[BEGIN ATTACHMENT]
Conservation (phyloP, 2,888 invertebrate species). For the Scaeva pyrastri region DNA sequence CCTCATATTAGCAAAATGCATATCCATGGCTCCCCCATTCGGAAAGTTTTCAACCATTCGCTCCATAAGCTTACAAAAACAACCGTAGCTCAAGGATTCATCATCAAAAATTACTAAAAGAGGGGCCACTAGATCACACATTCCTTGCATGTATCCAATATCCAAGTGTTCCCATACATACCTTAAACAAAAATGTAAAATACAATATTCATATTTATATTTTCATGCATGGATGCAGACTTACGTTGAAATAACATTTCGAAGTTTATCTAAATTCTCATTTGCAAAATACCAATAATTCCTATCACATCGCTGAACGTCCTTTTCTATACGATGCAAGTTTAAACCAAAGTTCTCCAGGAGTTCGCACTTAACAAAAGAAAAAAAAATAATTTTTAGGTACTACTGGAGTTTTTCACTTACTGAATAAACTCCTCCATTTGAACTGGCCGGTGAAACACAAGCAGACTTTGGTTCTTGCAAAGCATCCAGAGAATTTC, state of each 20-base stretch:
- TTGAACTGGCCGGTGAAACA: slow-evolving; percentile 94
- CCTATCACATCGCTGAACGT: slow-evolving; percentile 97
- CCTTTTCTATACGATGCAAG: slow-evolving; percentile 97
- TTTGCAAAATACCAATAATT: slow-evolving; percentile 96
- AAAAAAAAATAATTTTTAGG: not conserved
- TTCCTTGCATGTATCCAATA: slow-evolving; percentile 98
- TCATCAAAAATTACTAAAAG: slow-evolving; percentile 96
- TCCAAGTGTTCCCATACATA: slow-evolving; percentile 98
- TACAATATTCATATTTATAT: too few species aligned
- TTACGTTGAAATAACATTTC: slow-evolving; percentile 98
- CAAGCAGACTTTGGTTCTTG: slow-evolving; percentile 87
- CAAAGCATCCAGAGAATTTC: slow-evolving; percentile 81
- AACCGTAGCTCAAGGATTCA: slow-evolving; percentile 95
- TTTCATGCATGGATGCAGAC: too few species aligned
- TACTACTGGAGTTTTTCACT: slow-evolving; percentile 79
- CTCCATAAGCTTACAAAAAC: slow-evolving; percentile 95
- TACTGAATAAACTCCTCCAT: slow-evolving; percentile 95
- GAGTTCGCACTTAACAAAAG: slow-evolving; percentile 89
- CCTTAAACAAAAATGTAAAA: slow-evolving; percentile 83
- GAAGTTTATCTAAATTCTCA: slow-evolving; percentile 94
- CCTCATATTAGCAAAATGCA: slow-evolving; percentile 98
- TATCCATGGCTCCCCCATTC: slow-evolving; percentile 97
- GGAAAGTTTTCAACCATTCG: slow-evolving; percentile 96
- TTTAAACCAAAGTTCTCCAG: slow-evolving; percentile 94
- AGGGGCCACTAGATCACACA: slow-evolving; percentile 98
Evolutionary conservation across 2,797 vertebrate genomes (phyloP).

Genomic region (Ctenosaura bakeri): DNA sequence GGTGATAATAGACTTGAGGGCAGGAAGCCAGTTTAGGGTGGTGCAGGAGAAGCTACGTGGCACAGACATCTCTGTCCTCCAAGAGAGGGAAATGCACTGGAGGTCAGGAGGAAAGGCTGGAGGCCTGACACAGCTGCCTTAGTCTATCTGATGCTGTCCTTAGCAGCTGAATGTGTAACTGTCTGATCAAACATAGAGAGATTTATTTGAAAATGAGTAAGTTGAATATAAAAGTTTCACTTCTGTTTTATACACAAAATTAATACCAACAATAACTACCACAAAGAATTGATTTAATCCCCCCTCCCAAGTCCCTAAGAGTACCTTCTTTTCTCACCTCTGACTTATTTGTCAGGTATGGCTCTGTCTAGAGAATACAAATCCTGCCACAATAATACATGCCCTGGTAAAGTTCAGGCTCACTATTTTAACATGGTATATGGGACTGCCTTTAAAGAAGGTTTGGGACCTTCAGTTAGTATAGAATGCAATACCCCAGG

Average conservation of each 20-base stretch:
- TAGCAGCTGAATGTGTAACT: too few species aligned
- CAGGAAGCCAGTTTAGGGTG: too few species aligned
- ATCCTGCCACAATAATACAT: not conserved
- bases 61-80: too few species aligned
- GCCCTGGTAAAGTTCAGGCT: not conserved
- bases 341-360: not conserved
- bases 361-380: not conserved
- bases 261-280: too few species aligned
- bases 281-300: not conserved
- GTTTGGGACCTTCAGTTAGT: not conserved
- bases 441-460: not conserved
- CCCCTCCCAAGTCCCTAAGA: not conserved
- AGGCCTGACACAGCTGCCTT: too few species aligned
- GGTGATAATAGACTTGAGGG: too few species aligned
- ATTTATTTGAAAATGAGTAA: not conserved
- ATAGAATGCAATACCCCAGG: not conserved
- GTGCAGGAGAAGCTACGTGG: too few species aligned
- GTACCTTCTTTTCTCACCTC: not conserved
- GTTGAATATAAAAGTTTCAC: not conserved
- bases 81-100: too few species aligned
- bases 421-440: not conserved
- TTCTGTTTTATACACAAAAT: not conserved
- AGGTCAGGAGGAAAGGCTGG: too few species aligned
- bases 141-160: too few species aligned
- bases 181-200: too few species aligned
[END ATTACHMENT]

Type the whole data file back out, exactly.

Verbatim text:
Conservation (phyloP, 2,888 invertebrate species). For the Scaeva pyrastri region DNA sequence CCTCATATTAGCAAAATGCATATCCATGGCTCCCCCATTCGGAAAGTTTTCAACCATTCGCTCCATAAGCTTACAAAAACAACCGTAGCTCAAGGATTCATCATCAAAAATTACTAAAAGAGGGGCCACTAGATCACACATTCCTTGCATGTATCCAATATCCAAGTGTTCCCATACATACCTTAAACAAAAATGTAAAATACAATATTCATATTTATATTTTCATGCATGGATGCAGACTTACGTTGAAATAACATTTCGAAGTTTATCTAAATTCTCATTTGCAAAATACCAATAATTCCTATCACATCGCTGAACGTCCTTTTCTATACGATGCAAGTTTAAACCAAAGTTCTCCAGGAGTTCGCACTTAACAAAAGAAAAAAAAATAATTTTTAGGTACTACTGGAGTTTTTCACTTACTGAATAAACTCCTCCATTTGAACTGGCCGGTGAAACACAAGCAGACTTTGGTTCTTGCAAAGCATCCAGAGAATTTC, state of each 20-base stretch:
- TTGAACTGGCCGGTGAAACA: slow-evolving; percentile 94
- CCTATCACATCGCTGAACGT: slow-evolving; percentile 97
- CCTTTTCTATACGATGCAAG: slow-evolving; percentile 97
- TTTGCAAAATACCAATAATT: slow-evolving; percentile 96
- AAAAAAAAATAATTTTTAGG: not conserved
- TTCCTTGCATGTATCCAATA: slow-evolving; percentile 98
- TCATCAAAAATTACTAAAAG: slow-evolving; percentile 96
- TCCAAGTGTTCCCATACATA: slow-evolving; percentile 98
- TACAATATTCATATTTATAT: too few species aligned
- TTACGTTGAAATAACATTTC: slow-evolving; percentile 98
- CAAGCAGACTTTGGTTCTTG: slow-evolving; percentile 87
- CAAAGCATCCAGAGAATTTC: slow-evolving; percentile 81
- AACCGTAGCTCAAGGATTCA: slow-evolving; percentile 95
- TTTCATGCATGGATGCAGAC: too few species aligned
- TACTACTGGAGTTTTTCACT: slow-evolving; percentile 79
- CTCCATAAGCTTACAAAAAC: slow-evolving; percentile 95
- TACTGAATAAACTCCTCCAT: slow-evolving; percentile 95
- GAGTTCGCACTTAACAAAAG: slow-evolving; percentile 89
- CCTTAAACAAAAATGTAAAA: slow-evolving; percentile 83
- GAAGTTTATCTAAATTCTCA: slow-evolving; percentile 94
- CCTCATATTAGCAAAATGCA: slow-evolving; percentile 98
- TATCCATGGCTCCCCCATTC: slow-evolving; percentile 97
- GGAAAGTTTTCAACCATTCG: slow-evolving; percentile 96
- TTTAAACCAAAGTTCTCCAG: slow-evolving; percentile 94
- AGGGGCCACTAGATCACACA: slow-evolving; percentile 98
Evolutionary conservation across 2,797 vertebrate genomes (phyloP).

Genomic region (Ctenosaura bakeri): DNA sequence GGTGATAATAGACTTGAGGGCAGGAAGCCAGTTTAGGGTGGTGCAGGAGAAGCTACGTGGCACAGACATCTCTGTCCTCCAAGAGAGGGAAATGCACTGGAGGTCAGGAGGAAAGGCTGGAGGCCTGACACAGCTGCCTTAGTCTATCTGATGCTGTCCTTAGCAGCTGAATGTGTAACTGTCTGATCAAACATAGAGAGATTTATTTGAAAATGAGTAAGTTGAATATAAAAGTTTCACTTCTGTTTTATACACAAAATTAATACCAACAATAACTACCACAAAGAATTGATTTAATCCCCCCTCCCAAGTCCCTAAGAGTACCTTCTTTTCTCACCTCTGACTTATTTGTCAGGTATGGCTCTGTCTAGAGAATACAAATCCTGCCACAATAATACATGCCCTGGTAAAGTTCAGGCTCACTATTTTAACATGGTATATGGGACTGCCTTTAAAGAAGGTTTGGGACCTTCAGTTAGTATAGAATGCAATACCCCAGG

Average conservation of each 20-base stretch:
- TAGCAGCTGAATGTGTAACT: too few species aligned
- CAGGAAGCCAGTTTAGGGTG: too few species aligned
- ATCCTGCCACAATAATACAT: not conserved
- bases 61-80: too few species aligned
- GCCCTGGTAAAGTTCAGGCT: not conserved
- bases 341-360: not conserved
- bases 361-380: not conserved
- bases 261-280: too few species aligned
- bases 281-300: not conserved
- GTTTGGGACCTTCAGTTAGT: not conserved
- bases 441-460: not conserved
- CCCCTCCCAAGTCCCTAAGA: not conserved
- AGGCCTGACACAGCTGCCTT: too few species aligned
- GGTGATAATAGACTTGAGGG: too few species aligned
- ATTTATTTGAAAATGAGTAA: not conserved
- ATAGAATGCAATACCCCAGG: not conserved
- GTGCAGGAGAAGCTACGTGG: too few species aligned
- GTACCTTCTTTTCTCACCTC: not conserved
- GTTGAATATAAAAGTTTCAC: not conserved
- bases 81-100: too few species aligned
- bases 421-440: not conserved
- TTCTGTTTTATACACAAAAT: not conserved
- AGGTCAGGAGGAAAGGCTGG: too few species aligned
- bases 141-160: too few species aligned
- bases 181-200: too few species aligned